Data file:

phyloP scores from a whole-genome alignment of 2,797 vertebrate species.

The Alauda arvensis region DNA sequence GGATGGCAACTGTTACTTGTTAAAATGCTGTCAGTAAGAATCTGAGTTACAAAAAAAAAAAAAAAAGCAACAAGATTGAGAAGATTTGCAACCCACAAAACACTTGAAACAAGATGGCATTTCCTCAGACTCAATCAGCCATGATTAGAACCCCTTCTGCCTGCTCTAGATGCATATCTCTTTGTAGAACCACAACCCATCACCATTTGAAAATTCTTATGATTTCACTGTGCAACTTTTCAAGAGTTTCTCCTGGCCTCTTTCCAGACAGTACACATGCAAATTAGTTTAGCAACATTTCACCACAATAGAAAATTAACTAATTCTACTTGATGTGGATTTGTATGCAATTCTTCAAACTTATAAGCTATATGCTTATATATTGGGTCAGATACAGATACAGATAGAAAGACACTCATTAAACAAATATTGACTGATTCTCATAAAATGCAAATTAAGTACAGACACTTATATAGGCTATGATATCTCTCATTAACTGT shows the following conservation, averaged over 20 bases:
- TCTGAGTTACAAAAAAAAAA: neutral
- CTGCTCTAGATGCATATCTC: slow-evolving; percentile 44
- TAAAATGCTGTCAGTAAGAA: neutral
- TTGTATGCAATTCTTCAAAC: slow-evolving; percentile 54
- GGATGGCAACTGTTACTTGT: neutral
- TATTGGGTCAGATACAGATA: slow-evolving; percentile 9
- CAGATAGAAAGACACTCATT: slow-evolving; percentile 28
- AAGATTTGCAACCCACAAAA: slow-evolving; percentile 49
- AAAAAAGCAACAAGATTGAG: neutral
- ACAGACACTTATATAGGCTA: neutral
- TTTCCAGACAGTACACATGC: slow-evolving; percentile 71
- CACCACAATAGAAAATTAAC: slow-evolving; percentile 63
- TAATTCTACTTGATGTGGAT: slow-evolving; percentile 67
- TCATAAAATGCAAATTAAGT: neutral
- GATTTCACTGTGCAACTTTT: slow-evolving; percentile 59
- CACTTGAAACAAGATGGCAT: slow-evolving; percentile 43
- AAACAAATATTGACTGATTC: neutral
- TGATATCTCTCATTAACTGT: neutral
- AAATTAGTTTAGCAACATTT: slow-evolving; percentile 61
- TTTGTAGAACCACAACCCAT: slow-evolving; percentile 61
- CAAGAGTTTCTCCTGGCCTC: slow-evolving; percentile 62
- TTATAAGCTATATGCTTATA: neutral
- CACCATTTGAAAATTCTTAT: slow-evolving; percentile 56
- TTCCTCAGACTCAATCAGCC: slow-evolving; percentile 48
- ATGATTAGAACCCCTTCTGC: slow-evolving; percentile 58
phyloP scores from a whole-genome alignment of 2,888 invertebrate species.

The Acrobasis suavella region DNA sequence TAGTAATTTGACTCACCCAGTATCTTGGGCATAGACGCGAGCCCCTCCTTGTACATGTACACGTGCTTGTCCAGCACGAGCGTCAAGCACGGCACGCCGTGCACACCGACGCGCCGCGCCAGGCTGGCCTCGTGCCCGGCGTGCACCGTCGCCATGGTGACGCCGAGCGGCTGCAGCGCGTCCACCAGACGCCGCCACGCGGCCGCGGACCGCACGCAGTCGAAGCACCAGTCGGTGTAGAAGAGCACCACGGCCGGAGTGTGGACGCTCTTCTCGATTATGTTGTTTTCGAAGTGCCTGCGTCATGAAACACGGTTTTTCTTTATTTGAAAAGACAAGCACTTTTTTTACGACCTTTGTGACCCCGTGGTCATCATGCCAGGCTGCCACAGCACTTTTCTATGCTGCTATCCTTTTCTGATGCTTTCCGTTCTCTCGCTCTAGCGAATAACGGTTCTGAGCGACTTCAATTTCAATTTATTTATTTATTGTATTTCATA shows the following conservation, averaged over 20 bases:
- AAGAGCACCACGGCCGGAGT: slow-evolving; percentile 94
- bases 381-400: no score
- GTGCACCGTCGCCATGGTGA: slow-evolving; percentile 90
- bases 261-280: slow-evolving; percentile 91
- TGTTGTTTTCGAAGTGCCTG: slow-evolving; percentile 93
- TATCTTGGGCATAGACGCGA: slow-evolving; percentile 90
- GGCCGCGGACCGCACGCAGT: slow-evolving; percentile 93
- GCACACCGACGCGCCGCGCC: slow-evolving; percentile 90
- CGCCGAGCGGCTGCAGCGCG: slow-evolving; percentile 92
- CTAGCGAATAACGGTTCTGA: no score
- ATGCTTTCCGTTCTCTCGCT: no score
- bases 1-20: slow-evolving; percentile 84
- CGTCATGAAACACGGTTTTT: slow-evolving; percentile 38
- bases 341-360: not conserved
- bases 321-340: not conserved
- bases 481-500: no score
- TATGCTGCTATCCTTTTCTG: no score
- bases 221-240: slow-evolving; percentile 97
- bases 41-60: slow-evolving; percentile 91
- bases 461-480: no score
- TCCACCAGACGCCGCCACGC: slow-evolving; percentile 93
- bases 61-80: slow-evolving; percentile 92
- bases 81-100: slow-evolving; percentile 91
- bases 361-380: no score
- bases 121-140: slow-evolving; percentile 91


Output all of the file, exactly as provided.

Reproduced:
phyloP scores from a whole-genome alignment of 2,797 vertebrate species.

The Alauda arvensis region DNA sequence GGATGGCAACTGTTACTTGTTAAAATGCTGTCAGTAAGAATCTGAGTTACAAAAAAAAAAAAAAAAGCAACAAGATTGAGAAGATTTGCAACCCACAAAACACTTGAAACAAGATGGCATTTCCTCAGACTCAATCAGCCATGATTAGAACCCCTTCTGCCTGCTCTAGATGCATATCTCTTTGTAGAACCACAACCCATCACCATTTGAAAATTCTTATGATTTCACTGTGCAACTTTTCAAGAGTTTCTCCTGGCCTCTTTCCAGACAGTACACATGCAAATTAGTTTAGCAACATTTCACCACAATAGAAAATTAACTAATTCTACTTGATGTGGATTTGTATGCAATTCTTCAAACTTATAAGCTATATGCTTATATATTGGGTCAGATACAGATACAGATAGAAAGACACTCATTAAACAAATATTGACTGATTCTCATAAAATGCAAATTAAGTACAGACACTTATATAGGCTATGATATCTCTCATTAACTGT shows the following conservation, averaged over 20 bases:
- TCTGAGTTACAAAAAAAAAA: neutral
- CTGCTCTAGATGCATATCTC: slow-evolving; percentile 44
- TAAAATGCTGTCAGTAAGAA: neutral
- TTGTATGCAATTCTTCAAAC: slow-evolving; percentile 54
- GGATGGCAACTGTTACTTGT: neutral
- TATTGGGTCAGATACAGATA: slow-evolving; percentile 9
- CAGATAGAAAGACACTCATT: slow-evolving; percentile 28
- AAGATTTGCAACCCACAAAA: slow-evolving; percentile 49
- AAAAAAGCAACAAGATTGAG: neutral
- ACAGACACTTATATAGGCTA: neutral
- TTTCCAGACAGTACACATGC: slow-evolving; percentile 71
- CACCACAATAGAAAATTAAC: slow-evolving; percentile 63
- TAATTCTACTTGATGTGGAT: slow-evolving; percentile 67
- TCATAAAATGCAAATTAAGT: neutral
- GATTTCACTGTGCAACTTTT: slow-evolving; percentile 59
- CACTTGAAACAAGATGGCAT: slow-evolving; percentile 43
- AAACAAATATTGACTGATTC: neutral
- TGATATCTCTCATTAACTGT: neutral
- AAATTAGTTTAGCAACATTT: slow-evolving; percentile 61
- TTTGTAGAACCACAACCCAT: slow-evolving; percentile 61
- CAAGAGTTTCTCCTGGCCTC: slow-evolving; percentile 62
- TTATAAGCTATATGCTTATA: neutral
- CACCATTTGAAAATTCTTAT: slow-evolving; percentile 56
- TTCCTCAGACTCAATCAGCC: slow-evolving; percentile 48
- ATGATTAGAACCCCTTCTGC: slow-evolving; percentile 58
phyloP scores from a whole-genome alignment of 2,888 invertebrate species.

The Acrobasis suavella region DNA sequence TAGTAATTTGACTCACCCAGTATCTTGGGCATAGACGCGAGCCCCTCCTTGTACATGTACACGTGCTTGTCCAGCACGAGCGTCAAGCACGGCACGCCGTGCACACCGACGCGCCGCGCCAGGCTGGCCTCGTGCCCGGCGTGCACCGTCGCCATGGTGACGCCGAGCGGCTGCAGCGCGTCCACCAGACGCCGCCACGCGGCCGCGGACCGCACGCAGTCGAAGCACCAGTCGGTGTAGAAGAGCACCACGGCCGGAGTGTGGACGCTCTTCTCGATTATGTTGTTTTCGAAGTGCCTGCGTCATGAAACACGGTTTTTCTTTATTTGAAAAGACAAGCACTTTTTTTACGACCTTTGTGACCCCGTGGTCATCATGCCAGGCTGCCACAGCACTTTTCTATGCTGCTATCCTTTTCTGATGCTTTCCGTTCTCTCGCTCTAGCGAATAACGGTTCTGAGCGACTTCAATTTCAATTTATTTATTTATTGTATTTCATA shows the following conservation, averaged over 20 bases:
- AAGAGCACCACGGCCGGAGT: slow-evolving; percentile 94
- bases 381-400: no score
- GTGCACCGTCGCCATGGTGA: slow-evolving; percentile 90
- bases 261-280: slow-evolving; percentile 91
- TGTTGTTTTCGAAGTGCCTG: slow-evolving; percentile 93
- TATCTTGGGCATAGACGCGA: slow-evolving; percentile 90
- GGCCGCGGACCGCACGCAGT: slow-evolving; percentile 93
- GCACACCGACGCGCCGCGCC: slow-evolving; percentile 90
- CGCCGAGCGGCTGCAGCGCG: slow-evolving; percentile 92
- CTAGCGAATAACGGTTCTGA: no score
- ATGCTTTCCGTTCTCTCGCT: no score
- bases 1-20: slow-evolving; percentile 84
- CGTCATGAAACACGGTTTTT: slow-evolving; percentile 38
- bases 341-360: not conserved
- bases 321-340: not conserved
- bases 481-500: no score
- TATGCTGCTATCCTTTTCTG: no score
- bases 221-240: slow-evolving; percentile 97
- bases 41-60: slow-evolving; percentile 91
- bases 461-480: no score
- TCCACCAGACGCCGCCACGC: slow-evolving; percentile 93
- bases 61-80: slow-evolving; percentile 92
- bases 81-100: slow-evolving; percentile 91
- bases 361-380: no score
- bases 121-140: slow-evolving; percentile 91